Martin Scorsese has finally married the two sides of his personality: the one who delights in showing us the excess of sin (think: Wolf of Wall Street) and the one who is concerned about the state of our souls (think: Silence). It has taken him some 25 films and 77 years to get here, which is possibly why this film lacks the verve of his other gangster movies. The Irishman is mournful – perhaps even an elegy.
The films revolves around Frank Sheeran (Robert De Niro) in his position as hitman for the Bufalino crime family. There are three distinct timelines in the film: 1. old man Sheeran recounting his crimes at the end of his life; 2. middle aged Sheeran on a road trip with mob boss Russell Bufalino (Joe Pesci) and their wives; 3. “young”ish Sheeran as he meets Russell, befriends Jimmy Hoffa (Al Pacino), starts a family and makes a living putting bullets through people’s heads. Scorsese navigates between these timelines with relative ease (shout-out to editor extraordinaire Thelma Schoonmaker!), though it does take some time and attention to get used to. He keeps the camerawork clean and businesslike, almost as if the camera were just a fly on the wall, observing unobtrusively.
De Niro et al are given the “de-aging” CGI treatment so they can play the parts in all 3 timelines, which is not my preference. I’ve seen de-aging used well (meaning sparingly, like Carrie Fisher in Star Wars) but De Niro always looks a little off, and the trouble doubles when he’s got his shirt off. Plus it’s startling when De Niro is meant to be doing something more physical. When Frank is meant to be stomping on someone lying in the street, De Niro may have a young face but his kicks are that of an old man (the actor is 76). But his performance is quite good, and complex, and possibly the least showy of his career. Which is polar opposite to what Al Pacino does in the film, and I’m still not certain what to think of that. On the one hand, I do believe Hoffa was a bit of a ham himself. On the other hand, Pacino’s acting seems to have devolved into an over-the-top impression of himself. I’m not even sure it’s conscious. I’m not even sure he could stop. Although I confess I could watch him scrape the bottom of an ice cream sundae while screaming “cocksucker!” all day long, and at 3.5 hours, I pretty much feel like I did. His volume’s turned up to 11, and when it crashes into De Niro’s coiled repression, gosh, what a sight. What a symphony.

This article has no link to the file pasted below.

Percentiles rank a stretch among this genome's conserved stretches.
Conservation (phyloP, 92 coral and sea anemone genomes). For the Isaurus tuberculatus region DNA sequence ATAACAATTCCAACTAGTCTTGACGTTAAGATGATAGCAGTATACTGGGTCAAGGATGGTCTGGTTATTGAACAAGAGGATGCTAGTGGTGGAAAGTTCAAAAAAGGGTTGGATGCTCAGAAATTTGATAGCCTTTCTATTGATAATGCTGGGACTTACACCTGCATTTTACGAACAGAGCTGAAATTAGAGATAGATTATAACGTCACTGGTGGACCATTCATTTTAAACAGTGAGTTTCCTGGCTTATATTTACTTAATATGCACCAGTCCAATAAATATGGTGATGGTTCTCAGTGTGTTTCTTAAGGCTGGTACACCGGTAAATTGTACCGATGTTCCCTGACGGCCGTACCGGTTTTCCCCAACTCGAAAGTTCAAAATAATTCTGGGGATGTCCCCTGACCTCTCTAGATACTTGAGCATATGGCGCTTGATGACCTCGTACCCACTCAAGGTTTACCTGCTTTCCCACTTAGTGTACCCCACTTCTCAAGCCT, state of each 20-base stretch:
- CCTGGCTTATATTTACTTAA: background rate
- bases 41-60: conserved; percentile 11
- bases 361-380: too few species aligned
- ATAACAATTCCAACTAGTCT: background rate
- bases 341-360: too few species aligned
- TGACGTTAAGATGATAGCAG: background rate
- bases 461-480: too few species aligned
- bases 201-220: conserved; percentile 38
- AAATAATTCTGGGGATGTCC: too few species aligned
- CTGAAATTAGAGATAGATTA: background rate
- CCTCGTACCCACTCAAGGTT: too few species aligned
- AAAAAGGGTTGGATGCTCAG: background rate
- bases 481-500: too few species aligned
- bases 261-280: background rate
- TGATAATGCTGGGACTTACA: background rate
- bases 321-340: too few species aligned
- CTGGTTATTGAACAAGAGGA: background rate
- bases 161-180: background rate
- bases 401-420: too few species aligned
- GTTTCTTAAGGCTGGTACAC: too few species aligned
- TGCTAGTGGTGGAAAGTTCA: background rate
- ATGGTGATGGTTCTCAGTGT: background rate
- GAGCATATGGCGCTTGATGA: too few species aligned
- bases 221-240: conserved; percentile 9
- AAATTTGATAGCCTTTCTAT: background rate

Scorsese seasons the story with all kinds of various wiseguys and goombas (Bobby Cannavale, Jesse Plemmons, Stephen Graham, Ray Romano, and not least of all, Harvey Keitel) and it makes a fair point about how Frank views the world: there are friends, and there are acquaintances. He can make peace with having to whack a mere acquaintance. But tighter ties would be a problem. He keeps people at a distance, or at least that’s the justification. The truth is, Frank is a sociopath and throughout the film we watched as his humanity is leeched from him. The money might be good, folks, but the job does take its toll. But Sheeran is such a stoic, melt into the background guy that we never see it. He is scary because we don’t ever know what makes him tick, what motivates him. If he has any inner life at all, we can only guess.
Meanwhile, mortality emerges as Scorsese’s other major theme, and it’s one we imagine hits quite close to home for him. Frank is looking back on his life, confessing his sins – but does he feel remorse? Can he feel anything at all? Frank has four daughters but at the end of his life, he’s fixated on Peggy (Anna Paquin), the one who won’t speak to him. Peggy is one of the few female characters in the film (sure there are “wives” but they’re about as important and present as background actors) and she says almost nothing. Her silence is judgment, revulsion. She has seen her father for who he is and she wants nothing to do with him. Even as a small child she has always felt the same about Russell Bufalino no matter how hard he bribe her with gifts; Peggy is in many ways the moral centre of the film, alarming since she’s on screen for about a total of 4 minutes out of the film’s 209. Speaking of Bufalino, Pesci does a startlingly good job of portraying a man who has completely blurred the boundaries between work and evil that he is absolutely, coldly, rotten to the core and doesn’t even seem to know it. This may be the stand-out performance of the film for me.
This all sounds like some pretty epic, pretty heavy stuff, and it is, but at times it’s also funny, surprisingly so. Most of the characters are introduced to us with one important statistic: the date and manner of their death. On their own it’s often quite comedic, but time after time, bullet after bullet, death clearly stalks them all. And when the bullets run out, time starts cutting them down, and old age is often more brutal than violence. It’s slower, and crueler. In the end it’s coming for Frank too, and he’s left to face it alone, everyone else either dead or just done with him. Does he regret his choices? Does he even believe they were choices? The story is based on a memoir that’s fairly contested in terms of facts, but Scorsese isn’t interested in the history, he’s interested in the allegory, and, at this stage of his career it must be said, the legacy. Whereas his earlier gangster movies left a more glamourous impression, The Irishman leaves no room for doubt: mob life is no life at all.